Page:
My 20-year-old twin sons, Alex and Ben, have England in their blood.
Their “mum,” Victoria — who is also my long-suffering wife of 23 years — was born in Felixstowe, on the eastern coast of the mother country.
And when it came time to raise our sons, we determined they would embrace their English and American identities equally.
As far as sports were concerned, Alex and Ben were ingrained with the long-term loyalties of a Philadelphia sports fan: to the Eagles, Phillies, Sixers, Flyers and, eventually, the Union.
But something happened well before that, and the acquisition of a Comcast cable box in early summer 1999 was pivotal.
When Alex and Ben — who will play soccer under coach Shane Rineer at NCAA Divison III Haverford College as juniors this fall — were approaching 2 years old, my wife and I decided to rent some additional equipment to catch Wimbledon on HBO.
While watching the tennis, I was bombarded with constant advertisements for a new TV channel called Fox Sports World — which would be showing English Premier League soccer.
The commercial that was on a perpetual loop showed Arsenal midfielder Ray Parlour running against a sideways snow with some majestic music playing.
I was absolutely hooked.
A little less than two decades later, the Premier League has joined the NFL and the NBA as some of the most-watched sports leagues in the world.
The 2017-18 edition of the Premier League begins Friday, when Arsenal hosts Leicester City, at 2:45 p.m. on NBC Sports Network.
Almost all Premier League games are televised or streamed online in the United States.
I always had a soft spot for the sport of soccer, and my interest reached a new level when the United States hosted the FIFA World Cup in 1994.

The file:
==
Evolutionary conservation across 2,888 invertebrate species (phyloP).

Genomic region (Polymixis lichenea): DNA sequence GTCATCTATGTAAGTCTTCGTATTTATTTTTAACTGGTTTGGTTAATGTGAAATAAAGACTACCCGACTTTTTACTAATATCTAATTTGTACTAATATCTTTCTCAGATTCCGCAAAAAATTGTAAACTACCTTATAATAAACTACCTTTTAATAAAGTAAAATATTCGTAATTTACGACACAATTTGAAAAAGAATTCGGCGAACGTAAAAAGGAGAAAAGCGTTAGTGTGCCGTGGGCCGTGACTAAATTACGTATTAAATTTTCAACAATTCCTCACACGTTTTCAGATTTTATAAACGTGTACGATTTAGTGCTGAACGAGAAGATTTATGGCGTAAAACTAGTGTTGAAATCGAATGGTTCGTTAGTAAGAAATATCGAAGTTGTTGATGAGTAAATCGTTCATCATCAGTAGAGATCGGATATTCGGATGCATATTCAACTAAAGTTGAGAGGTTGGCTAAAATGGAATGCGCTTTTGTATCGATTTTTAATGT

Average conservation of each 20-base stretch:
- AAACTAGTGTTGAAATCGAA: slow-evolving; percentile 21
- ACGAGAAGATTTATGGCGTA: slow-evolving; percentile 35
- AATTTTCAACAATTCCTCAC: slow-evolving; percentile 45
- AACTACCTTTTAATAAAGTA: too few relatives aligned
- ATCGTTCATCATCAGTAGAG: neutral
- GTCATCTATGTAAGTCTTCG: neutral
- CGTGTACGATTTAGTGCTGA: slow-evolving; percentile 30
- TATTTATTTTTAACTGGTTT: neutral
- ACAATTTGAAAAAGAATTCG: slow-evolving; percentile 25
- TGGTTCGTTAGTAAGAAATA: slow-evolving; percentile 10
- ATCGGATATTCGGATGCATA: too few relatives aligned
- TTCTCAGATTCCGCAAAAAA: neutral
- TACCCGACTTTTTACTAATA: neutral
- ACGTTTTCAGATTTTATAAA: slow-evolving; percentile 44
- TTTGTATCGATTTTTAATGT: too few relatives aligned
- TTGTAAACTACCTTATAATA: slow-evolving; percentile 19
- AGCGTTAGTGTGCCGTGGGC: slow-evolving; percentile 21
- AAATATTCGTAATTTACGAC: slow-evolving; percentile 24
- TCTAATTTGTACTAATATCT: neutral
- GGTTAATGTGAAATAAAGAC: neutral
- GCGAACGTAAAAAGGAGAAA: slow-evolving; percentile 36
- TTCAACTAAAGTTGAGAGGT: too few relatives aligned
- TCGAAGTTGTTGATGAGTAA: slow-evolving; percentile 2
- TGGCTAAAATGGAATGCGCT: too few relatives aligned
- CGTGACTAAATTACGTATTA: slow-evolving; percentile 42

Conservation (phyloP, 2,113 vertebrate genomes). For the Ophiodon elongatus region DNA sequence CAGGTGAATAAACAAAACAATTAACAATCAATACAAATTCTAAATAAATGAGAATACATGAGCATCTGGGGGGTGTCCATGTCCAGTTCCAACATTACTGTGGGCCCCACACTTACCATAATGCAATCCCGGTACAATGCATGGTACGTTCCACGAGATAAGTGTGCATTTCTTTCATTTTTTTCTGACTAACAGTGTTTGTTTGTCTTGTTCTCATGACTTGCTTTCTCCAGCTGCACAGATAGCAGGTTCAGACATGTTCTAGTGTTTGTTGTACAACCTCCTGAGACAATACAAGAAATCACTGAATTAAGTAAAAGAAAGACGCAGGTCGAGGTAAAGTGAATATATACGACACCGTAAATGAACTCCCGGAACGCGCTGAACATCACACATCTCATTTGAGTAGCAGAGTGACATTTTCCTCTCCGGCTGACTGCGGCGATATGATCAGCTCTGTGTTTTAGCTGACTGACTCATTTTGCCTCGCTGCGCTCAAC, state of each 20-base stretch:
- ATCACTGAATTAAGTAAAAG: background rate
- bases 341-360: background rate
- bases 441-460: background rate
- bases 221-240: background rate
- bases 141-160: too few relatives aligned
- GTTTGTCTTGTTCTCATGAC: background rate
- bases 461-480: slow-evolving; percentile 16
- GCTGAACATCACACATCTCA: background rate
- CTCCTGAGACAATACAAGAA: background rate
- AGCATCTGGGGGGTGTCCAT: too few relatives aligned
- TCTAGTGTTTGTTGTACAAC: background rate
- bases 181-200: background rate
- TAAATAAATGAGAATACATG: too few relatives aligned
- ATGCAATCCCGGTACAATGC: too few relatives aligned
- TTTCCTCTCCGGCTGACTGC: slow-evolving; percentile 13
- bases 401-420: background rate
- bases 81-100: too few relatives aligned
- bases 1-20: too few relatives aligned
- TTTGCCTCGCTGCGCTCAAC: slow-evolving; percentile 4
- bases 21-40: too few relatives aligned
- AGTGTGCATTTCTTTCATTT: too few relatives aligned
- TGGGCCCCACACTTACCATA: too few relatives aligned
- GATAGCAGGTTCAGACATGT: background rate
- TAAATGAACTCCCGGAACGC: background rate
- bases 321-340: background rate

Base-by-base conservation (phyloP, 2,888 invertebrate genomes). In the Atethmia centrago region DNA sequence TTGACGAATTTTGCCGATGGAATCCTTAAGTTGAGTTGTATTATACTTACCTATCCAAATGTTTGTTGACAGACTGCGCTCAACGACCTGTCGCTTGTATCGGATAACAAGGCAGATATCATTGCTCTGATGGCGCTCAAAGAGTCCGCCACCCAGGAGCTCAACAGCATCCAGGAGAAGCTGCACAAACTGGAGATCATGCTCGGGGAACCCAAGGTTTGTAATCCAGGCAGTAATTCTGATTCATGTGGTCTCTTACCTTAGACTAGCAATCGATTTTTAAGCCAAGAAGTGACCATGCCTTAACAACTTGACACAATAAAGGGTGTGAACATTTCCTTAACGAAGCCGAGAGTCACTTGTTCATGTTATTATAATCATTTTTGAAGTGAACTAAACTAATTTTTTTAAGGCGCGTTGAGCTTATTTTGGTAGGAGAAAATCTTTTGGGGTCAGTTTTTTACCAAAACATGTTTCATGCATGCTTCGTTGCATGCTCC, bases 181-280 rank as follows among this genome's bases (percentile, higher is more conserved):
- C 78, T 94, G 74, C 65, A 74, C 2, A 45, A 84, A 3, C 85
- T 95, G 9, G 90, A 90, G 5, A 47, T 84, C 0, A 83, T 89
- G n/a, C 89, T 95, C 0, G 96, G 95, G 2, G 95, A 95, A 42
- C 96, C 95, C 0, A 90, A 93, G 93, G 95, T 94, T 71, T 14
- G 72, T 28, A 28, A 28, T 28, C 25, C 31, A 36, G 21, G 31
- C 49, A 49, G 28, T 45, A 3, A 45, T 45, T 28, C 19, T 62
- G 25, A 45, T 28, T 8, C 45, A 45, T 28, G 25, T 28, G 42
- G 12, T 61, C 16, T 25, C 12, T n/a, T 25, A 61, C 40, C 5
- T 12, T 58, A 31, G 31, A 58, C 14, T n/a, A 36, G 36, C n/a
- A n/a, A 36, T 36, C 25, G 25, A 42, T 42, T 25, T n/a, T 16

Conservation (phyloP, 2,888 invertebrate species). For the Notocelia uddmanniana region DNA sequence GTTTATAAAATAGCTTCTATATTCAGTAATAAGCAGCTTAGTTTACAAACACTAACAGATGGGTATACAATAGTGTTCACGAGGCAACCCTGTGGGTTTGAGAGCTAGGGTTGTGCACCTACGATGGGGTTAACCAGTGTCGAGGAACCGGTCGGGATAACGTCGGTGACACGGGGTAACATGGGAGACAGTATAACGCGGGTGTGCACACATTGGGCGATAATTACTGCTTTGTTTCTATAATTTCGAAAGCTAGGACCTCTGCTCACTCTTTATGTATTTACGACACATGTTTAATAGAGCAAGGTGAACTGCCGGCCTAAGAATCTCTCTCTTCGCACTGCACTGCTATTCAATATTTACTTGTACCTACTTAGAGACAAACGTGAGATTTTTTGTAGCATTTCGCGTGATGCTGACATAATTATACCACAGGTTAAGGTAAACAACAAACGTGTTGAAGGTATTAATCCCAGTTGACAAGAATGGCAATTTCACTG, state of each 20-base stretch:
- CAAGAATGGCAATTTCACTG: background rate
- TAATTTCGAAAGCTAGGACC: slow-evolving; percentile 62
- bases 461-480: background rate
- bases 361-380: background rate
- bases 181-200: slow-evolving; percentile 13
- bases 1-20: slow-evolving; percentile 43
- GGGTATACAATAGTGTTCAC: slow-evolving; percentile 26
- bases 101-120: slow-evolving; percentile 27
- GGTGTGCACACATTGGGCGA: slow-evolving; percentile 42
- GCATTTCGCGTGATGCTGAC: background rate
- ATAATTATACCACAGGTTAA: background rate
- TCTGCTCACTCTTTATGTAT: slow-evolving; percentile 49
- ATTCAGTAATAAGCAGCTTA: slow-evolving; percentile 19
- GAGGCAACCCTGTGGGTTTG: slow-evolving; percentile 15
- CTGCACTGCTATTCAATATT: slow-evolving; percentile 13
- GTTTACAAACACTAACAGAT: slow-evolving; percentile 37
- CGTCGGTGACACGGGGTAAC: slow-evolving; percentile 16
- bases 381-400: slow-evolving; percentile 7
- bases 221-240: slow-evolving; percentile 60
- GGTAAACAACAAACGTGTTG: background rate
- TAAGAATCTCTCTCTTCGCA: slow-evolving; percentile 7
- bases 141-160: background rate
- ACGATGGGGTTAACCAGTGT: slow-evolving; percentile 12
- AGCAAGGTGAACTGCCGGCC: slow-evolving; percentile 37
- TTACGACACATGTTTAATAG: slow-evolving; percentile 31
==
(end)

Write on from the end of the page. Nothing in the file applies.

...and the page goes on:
Through some of my soccer-related media work, I befriended John Harkes — a Kearny native who served as the United States Men’s National Team captain for many years.
“Harkesy” helped Alex and Ben meet some of the greats of the modern game in person at various locales — Lionel Messi, David Beckham, Javier Mascherano, Tim Howard, Landon Donovan and others.
But it was the weekly televised soccer in the late 1990s and early 2000s in our Northfield home that helped the game take permanent roots in our family.
As Alex and Ben grew older, we all settled on teams to support, and we have never wavered.
I picked West Ham United, the “people’s club” of London’s East End, after I saw them play in person in the fall of 1999.
As youngsters, the lads chose their squads based on the color of the jerseys.
Ben went for the black-and-white stripes of Newcastle United, while Alex preferred the deep blue of Everton.
As the years went by, the boys’ fandom obviously became more nuanced.
Ben worshipped legendary Newcastle striker Alan Shearer, while Alex is happy to see superstar Wayne Rooney make his way back to Everton this season after a long spell at Manchester United.
Their early exposure to the game of soccer paid huge dividends. The twins were senior captains for a St. Augustine Prep team that went 15-6-0 and won the Cape-Atlantic League.
At the club level, with the Hammonton-based South Jersey Elite Barons under current Ocean City Nor’easters coach John Thompson, Alex and Ben helped deconstruct the myth that South Jersey teams can’t compete with their counterparts from the northern part of the state.
“The Clark lads were absolute ‘twin towers’ in defense when we got past Newark Ironbound 1-0 in a State Cup semifinal a few years ago,” Thompson said. “They’re the real deal.”
Alex and Ben, after a full summer of working at Manco & Manco Pizza shops on the Ocean City Boardwalk, will be heading back to Haverford College just outside Philadelphia soon to start practice.
I will miss them.
That’s a father’s lament. However, we speak every weekend. After all, there’s a ton of Eagles and Premier League news to catch up on.
Incidentally, the boys and I did attend one game in England together — at West Ham’s old Boleyn Ground, which has since been demolished.
If only they had been able to come with me to an Eagles game in the 700 level at the Vet, too.
Oh, well. I would never trade the relationship built around sports that we’ve had over the last 20 years.
Not one single minute of it.